Our level of exercise and dietary requirements change as we get older. Dogs experience the same thing. Here are a few ideas you may do right away to enhance the health and nutrition of your senior dog.

The level of exercise and dietary requirements change as we get older. Dogs experience the same thing. Senior dogs (8+ years old) have distinct nutritional and health requirements from senior animals. 

What then can you do to give your elderly dog the best possible nutritional and wellness care? Here are some ideas you may use right away for taking care of an elderly dog.


Health considerations for older dogs

Senior dogs are more likely to develop obesity, heart disease, hypertension, diabetes, cataracts, and several types of cancer than younger dogs. Their nutritional requirements change, becoming more protein-dependent, and their activity levels are typically lower than those of younger animals. 

Let’s have a look at some pointers to help with senior dog care.

Health Advice For Older Dogs

All of us desire a long, healthy life for our dogs. You should be aware that senior dogs have different demands than pups if you decide to adopt one. Here are some suggestions for keeping your pet healthy as it ages.

Understand what is typical for your animal. Knowing what “normal” looks like for your dog is the finest wellness advice for any dog owner. You most likely already have a strong understanding of your pet’s favorite foods, portion sizes, level of energy, level of activity, mood, and toileting routines. Every significant change in one of these categories needs to be acknowledged. 

Reduced agility, for example, could simply be a sign of age, while other symptoms could indicate a medical condition. (e.g., increased thirst and urination could indicate diabetes or a kidney problem). Knowing what to expect from your pet can help you see warning signals of trouble early.

Plan routine wellness examinations with your veterinarian. Your vet has the knowledge, equipment, and resources needed to do a complete physical examination on your elderly pet. They can perform more complex tests if a problem is detected as well as check for any changes in weight, movement, or vision. Regular wellness exams also offer you and your veterinarian access to your pet’s medical history, which can help you spot sudden changes earlier.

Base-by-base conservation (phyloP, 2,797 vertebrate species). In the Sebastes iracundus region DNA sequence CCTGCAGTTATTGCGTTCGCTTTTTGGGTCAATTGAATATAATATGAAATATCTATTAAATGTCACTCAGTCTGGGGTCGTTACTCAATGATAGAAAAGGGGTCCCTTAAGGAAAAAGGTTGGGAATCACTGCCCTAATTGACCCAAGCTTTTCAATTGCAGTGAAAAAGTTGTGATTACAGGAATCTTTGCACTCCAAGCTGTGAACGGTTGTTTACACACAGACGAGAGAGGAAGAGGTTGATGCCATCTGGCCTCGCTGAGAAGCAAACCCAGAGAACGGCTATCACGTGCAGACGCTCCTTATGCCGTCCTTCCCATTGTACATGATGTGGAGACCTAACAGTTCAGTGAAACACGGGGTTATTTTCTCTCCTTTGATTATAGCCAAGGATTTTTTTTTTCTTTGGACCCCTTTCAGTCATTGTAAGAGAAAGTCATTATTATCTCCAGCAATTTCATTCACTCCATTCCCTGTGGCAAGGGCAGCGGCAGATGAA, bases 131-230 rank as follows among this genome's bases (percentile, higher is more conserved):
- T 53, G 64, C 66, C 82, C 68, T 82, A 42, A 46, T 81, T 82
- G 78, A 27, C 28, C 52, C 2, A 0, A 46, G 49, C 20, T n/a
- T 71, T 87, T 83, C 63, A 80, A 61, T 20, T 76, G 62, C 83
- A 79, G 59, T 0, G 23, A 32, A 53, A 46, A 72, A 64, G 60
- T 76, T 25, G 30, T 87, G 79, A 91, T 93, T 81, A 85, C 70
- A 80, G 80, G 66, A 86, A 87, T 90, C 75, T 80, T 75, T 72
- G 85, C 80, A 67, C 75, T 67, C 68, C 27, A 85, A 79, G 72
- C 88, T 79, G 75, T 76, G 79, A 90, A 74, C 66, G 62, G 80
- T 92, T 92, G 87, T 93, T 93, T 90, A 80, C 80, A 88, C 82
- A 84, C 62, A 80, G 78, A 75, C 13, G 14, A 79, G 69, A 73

Fitness is important. Dogs may not be as keen to chase a ball or Frisbee as they once were as they get older. They might also have pain or difficulty during physical exercise due to orthopedic issues. 

For instance, diminished agility can just be a result of aging, whereas other symptoms might point to a health issue. (e.g., increased thirst and urination could indicate diabetes or a kidney problem). Knowing what to anticipate from your pet can assist you in seeing early warning signs of trouble.

Tips for Senior Dog Nutrition

Our dogs cannot be puppies forever, and as they get older, they require a different diet. Here are some suggestions to assist you make sure that your senior dog is fed a nutritious diet.

Boost the protein and reduce the carbs. Dogs need less of the immediate energy that carbs supply as they mature and more of the sustained energy that animal protein provides (senior dogs need roughly 50% more protein than pups). 

You’ll need to read some labels because the nutritional composition of different kibble products varies greatly. Choose dog food brands with meats listed as the first ingredient if your dog is older. Ask your veterinarian to suggest a senior diet for your pet if you have any questions.

Keep an eye on your caloric intake. Although older dogs are typically less active than their younger counterparts, this does not always translate into a reduction in hunger. Senior animals may gain weight as a result, which might raise their chance of developing additional health issues like heart disease, diabetes, hypertension, and arthritis. 

To decide the ideal portion size for your animal, you’ll need to read those labels once more. Kibble can range from 250 to 400 calories per cup.

Encourage organ health. Senior dogs have a higher risk of developing kidney and cardiac problems. These dangers can be decreased by lowering the sodium and phosphorus intake in your senior dog’s diet.